A little help from two wheels

By Chloe Johnson

Photo / File
Photo / File

Most people dread the thought of being wheelchair bound.

But Kate Roper, 25, has gone out of her way to be confined to two wheels for a week to help raise money for a cousin with multiple sclerosis.

Kate, an administrator at Auckland's ANZ Bank, wants to raise $10,000 for Kane Roper who was diagnosed with the disease five years ago.

Multiple sclerosis is a disorder of the central nervous system which affects muscle movement, the brain and the spinal cord.

Kane, 32, was an active young man living in Wellington and working in Hawke's Bay when he began to struggle with double vision in 2006.

Doctors suspected he had multiple sclerosis but he was not officially diagnosed until he moved to England two years later.

"He then went to Japan and taught English there, but it got to the point where a five minute walk was taking 3/4 of an hour so he had to come home," Kate said.

She said Kane needs stem cell treatments to regain some quality of his former life. The only problem, she said, is each treatment costs $9000 and he needs at least four sessions.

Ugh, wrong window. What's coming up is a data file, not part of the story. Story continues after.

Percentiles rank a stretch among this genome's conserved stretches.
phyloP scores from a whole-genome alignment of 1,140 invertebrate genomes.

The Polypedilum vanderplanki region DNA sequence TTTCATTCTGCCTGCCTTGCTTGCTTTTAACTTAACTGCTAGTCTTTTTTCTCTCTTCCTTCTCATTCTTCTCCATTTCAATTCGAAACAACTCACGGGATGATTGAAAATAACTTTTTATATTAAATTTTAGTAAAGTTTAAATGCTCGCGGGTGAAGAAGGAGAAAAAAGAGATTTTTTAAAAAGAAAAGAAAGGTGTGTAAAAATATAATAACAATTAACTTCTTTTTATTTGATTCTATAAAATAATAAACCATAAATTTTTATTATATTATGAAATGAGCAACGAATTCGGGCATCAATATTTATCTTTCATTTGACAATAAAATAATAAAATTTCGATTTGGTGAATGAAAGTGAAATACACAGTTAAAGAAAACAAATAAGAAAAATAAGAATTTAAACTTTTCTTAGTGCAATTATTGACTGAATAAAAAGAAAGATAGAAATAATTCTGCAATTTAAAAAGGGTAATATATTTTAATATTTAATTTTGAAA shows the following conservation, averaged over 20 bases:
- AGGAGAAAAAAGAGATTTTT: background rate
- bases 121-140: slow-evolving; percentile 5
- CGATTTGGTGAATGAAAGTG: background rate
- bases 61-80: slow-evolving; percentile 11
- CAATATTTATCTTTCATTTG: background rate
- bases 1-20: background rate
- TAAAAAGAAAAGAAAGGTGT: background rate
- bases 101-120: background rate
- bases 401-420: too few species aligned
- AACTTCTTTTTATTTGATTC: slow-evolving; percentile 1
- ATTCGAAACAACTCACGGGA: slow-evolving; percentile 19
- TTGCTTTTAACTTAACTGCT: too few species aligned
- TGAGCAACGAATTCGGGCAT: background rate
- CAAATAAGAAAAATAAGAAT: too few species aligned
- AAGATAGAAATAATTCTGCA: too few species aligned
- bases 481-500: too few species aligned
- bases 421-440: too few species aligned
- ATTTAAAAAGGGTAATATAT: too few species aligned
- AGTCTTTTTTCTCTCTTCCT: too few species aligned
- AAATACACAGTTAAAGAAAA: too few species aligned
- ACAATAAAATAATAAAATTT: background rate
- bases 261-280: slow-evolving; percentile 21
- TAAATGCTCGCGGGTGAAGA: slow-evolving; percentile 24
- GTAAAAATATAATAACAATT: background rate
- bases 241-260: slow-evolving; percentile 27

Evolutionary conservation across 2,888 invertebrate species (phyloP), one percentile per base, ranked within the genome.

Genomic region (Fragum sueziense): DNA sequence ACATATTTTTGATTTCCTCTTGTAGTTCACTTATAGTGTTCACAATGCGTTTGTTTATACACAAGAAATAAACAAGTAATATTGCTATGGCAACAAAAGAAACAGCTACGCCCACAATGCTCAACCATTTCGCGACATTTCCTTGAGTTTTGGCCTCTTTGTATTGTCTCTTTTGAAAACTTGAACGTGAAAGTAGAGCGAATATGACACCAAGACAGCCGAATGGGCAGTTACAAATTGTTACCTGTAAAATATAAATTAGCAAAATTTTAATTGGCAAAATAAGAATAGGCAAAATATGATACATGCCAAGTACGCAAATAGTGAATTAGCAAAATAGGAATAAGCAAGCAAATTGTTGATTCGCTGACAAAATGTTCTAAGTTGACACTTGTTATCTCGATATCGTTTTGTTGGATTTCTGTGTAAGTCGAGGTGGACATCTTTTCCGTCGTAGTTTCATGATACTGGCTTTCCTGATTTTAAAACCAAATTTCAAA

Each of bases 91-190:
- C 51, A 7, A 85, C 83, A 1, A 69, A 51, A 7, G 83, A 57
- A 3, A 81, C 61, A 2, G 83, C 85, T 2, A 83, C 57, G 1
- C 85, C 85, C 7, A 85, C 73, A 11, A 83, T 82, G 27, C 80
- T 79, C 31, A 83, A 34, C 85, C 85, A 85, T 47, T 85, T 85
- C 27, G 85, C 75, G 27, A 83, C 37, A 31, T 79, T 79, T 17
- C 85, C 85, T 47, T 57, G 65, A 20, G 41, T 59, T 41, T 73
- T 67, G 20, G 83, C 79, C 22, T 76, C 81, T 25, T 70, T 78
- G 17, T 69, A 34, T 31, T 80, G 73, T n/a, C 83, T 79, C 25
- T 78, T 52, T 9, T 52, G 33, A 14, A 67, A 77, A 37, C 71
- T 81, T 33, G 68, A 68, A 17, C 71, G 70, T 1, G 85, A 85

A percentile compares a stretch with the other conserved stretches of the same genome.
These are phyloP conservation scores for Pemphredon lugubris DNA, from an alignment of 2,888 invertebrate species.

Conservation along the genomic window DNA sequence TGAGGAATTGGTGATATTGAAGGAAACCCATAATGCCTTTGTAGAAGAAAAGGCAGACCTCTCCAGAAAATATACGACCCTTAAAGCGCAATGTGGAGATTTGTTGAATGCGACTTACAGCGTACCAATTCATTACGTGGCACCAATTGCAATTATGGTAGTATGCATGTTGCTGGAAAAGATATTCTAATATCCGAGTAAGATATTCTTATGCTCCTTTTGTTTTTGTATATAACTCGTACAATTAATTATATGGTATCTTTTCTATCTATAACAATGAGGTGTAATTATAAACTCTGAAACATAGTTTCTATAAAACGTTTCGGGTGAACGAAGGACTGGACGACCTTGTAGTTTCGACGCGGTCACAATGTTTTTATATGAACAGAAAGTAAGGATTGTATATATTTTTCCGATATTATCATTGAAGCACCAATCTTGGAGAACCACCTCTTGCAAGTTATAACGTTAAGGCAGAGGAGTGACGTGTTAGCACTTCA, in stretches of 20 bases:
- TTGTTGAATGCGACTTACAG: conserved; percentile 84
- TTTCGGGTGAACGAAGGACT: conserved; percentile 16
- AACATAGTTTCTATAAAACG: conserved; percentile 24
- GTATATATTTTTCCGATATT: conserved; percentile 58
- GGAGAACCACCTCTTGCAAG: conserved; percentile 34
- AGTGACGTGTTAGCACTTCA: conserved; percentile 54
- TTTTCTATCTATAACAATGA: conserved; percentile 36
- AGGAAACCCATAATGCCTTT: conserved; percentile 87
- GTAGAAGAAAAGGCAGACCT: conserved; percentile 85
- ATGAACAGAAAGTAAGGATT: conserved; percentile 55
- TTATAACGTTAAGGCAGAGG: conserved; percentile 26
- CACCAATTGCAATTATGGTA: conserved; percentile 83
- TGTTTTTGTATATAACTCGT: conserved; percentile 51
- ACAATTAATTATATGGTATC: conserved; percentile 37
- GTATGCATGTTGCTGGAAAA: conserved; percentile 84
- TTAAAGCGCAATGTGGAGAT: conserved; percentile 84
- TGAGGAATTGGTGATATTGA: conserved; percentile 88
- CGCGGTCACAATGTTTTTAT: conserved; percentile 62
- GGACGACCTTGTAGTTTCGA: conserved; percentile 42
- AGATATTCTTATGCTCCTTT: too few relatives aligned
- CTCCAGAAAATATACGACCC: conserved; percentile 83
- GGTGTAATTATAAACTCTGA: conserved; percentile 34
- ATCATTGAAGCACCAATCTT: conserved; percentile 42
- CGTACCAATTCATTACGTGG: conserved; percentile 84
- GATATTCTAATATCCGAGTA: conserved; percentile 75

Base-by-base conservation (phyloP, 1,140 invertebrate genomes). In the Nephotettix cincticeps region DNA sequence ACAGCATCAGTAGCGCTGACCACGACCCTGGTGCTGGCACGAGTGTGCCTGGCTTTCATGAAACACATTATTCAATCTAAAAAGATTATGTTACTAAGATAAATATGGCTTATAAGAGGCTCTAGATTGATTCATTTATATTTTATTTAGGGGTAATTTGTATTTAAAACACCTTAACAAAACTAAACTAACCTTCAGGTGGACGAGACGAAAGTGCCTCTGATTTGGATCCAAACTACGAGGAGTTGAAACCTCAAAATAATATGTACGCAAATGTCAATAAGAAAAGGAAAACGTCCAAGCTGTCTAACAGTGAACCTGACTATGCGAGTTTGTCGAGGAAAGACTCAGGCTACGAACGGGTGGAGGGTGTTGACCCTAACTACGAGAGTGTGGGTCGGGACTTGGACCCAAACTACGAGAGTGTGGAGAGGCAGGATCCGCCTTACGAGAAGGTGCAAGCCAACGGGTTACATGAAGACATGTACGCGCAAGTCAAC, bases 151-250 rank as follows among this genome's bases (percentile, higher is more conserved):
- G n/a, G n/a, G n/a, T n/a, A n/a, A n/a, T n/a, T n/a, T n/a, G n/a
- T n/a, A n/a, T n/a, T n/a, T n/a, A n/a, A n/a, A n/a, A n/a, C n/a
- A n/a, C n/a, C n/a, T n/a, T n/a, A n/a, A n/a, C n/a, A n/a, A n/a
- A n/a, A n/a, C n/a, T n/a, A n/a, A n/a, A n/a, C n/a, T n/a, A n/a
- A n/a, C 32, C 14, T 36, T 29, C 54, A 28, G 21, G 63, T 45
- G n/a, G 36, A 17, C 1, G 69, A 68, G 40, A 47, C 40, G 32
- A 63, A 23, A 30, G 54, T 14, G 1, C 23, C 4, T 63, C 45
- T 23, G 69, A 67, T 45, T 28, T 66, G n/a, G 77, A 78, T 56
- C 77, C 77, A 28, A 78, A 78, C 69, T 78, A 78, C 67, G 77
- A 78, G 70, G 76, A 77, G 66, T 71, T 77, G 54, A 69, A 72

"He has had one already and it has helped. Usually when he drinks a glass of water he has to take a sip and put the glass down because he can't hold it. But now he can hold it, and his voice is stronger."

Kate has committed to living in a wheelchair for seven days to help raise the money with support from fundraising website Give A Little.

She spent yesterday practicing her route to work - a journey which usually takes 15 minutes by foot.

Her biggest challenge would be everyday activities such as making a coffee and not being able to drive a car, she said.

"People staring doesn't worry me but if go out for lunch or to a shop it is going to be hard if I can't fit through the entrance. Just the little things."

Kane told the Herald on Sunday he felt like he had a ball and chain around his leg and was desperate to get off the couch and back into the workforce. He was heartened by Kate's gesture.

"I remember teaching her to drive, so I knew the favour would be returned, but never did I think it would be like this. It's quite moving."

Donate here.

- Herald on Sunday

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